their pseudo-children have exited.

       A way to mark a pseudo-processes as running detached from
       their parent (so that the parent would not have to wait()
       for them if it doesn't want to) will be provided in

       CAVEATS AND LIMITATIONS    [Toc]    [Back]

       BEGIN blocks
               The fork() emulation will not work entirely correctly
 when called from within a BEGIN block.  The
               forked copy will run the contents of the BEGIN
               block, but will not continue parsing the source
               stream after the BEGIN block.  For example, consider
 the following code:
                   BEGIN {
                       fork and exit;          # fork  child  and
exit the parent
                       print "inner0;
                   print "outer0;

               This will print:


               rather than the expected:


               This limitation arises from fundamental technical
               difficulties in cloning and restarting the stacks
               used  by the Perl parser in the middle of a parse.

       Open filehandles
               Any filehandles open at the time of the fork()
               will be dup()-ed.  Thus, the files can be closed
               independently in the parent and child, but beware
               that the dup()-ed handles will still share the
               same seek pointer.  Changing the seek position in
               the parent will change it in the child and
               vice-versa.  One can avoid this by opening files
               that need distinct seek pointers separately in the

       Forking pipe open() not yet implemented
               The "open(FOO, "|-")" and "open(BAR, "-|")" constructs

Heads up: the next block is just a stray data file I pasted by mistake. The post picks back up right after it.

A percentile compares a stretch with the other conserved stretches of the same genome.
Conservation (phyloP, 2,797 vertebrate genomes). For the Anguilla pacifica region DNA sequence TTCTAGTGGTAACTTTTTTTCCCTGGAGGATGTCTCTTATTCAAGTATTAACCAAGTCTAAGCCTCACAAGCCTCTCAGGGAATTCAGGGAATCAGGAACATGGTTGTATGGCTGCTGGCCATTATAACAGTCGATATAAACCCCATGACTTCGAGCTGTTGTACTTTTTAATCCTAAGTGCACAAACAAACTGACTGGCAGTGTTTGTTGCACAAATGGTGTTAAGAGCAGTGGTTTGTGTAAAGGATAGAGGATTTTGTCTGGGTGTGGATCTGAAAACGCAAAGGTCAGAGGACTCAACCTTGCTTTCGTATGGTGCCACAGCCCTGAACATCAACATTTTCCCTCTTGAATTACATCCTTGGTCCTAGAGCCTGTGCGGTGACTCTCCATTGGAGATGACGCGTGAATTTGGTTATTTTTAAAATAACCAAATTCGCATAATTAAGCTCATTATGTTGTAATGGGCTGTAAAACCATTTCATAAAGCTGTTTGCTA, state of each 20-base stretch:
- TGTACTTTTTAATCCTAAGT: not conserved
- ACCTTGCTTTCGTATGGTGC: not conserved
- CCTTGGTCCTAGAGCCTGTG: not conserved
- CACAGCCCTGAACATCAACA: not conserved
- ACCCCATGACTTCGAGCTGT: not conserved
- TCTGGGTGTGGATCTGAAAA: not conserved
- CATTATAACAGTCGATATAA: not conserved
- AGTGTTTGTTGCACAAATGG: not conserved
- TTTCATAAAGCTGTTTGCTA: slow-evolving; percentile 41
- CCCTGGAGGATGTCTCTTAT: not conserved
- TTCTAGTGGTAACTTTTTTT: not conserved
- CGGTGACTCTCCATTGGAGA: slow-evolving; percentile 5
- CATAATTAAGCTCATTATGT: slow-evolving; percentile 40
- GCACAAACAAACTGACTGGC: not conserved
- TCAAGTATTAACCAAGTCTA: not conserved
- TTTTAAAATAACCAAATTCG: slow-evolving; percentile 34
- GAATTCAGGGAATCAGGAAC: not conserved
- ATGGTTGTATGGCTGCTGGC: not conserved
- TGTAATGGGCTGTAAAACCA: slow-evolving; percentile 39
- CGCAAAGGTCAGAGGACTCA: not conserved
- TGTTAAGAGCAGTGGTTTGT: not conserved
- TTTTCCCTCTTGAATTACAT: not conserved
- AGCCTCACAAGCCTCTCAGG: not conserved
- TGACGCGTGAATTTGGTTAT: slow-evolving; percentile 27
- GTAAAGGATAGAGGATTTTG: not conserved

are not yet implemented.  This limitation
               can be easily worked around in new code by creating
 a pipe explicitly.  The following example
               shows how to write to a forked child:

                   # simulate open(FOO, "|-")
                   sub pipe_to_fork ($) {
                       my $parent = shift;
                       pipe my $child, $parent or die;
                       my $pid = fork();
                       die  "fork()  failed:  $!"  unless defined
                       if ($pid) {
                           close $child;
                       else {
                           close $parent;
                           open(STDIN, "<&=" . fileno($child)) or
                   if (pipe_to_fork('FOO')) {
                       # parent
                       print FOO "pipe_to_fork0;
                       close FOO;
                   else {
                       # child
                       while (<STDIN>) { print; }

               And this one reads from the child:

                   # simulate open(FOO, "-|")
                   sub pipe_from_fork ($) {
                       my $parent = shift;
                       pipe $parent, my $child or die;
                       my $pid = fork();
                       die  "fork()  failed:  $!"  unless defined
                       if ($pid) {
                           close $child;
                       else {
                           close $parent;
                           open(STDOUT, ">&="  .  fileno($child))
or die;

                   if (pipe_from_fork('BAR')) {
                       # parent
                       while (<BAR>) { print; }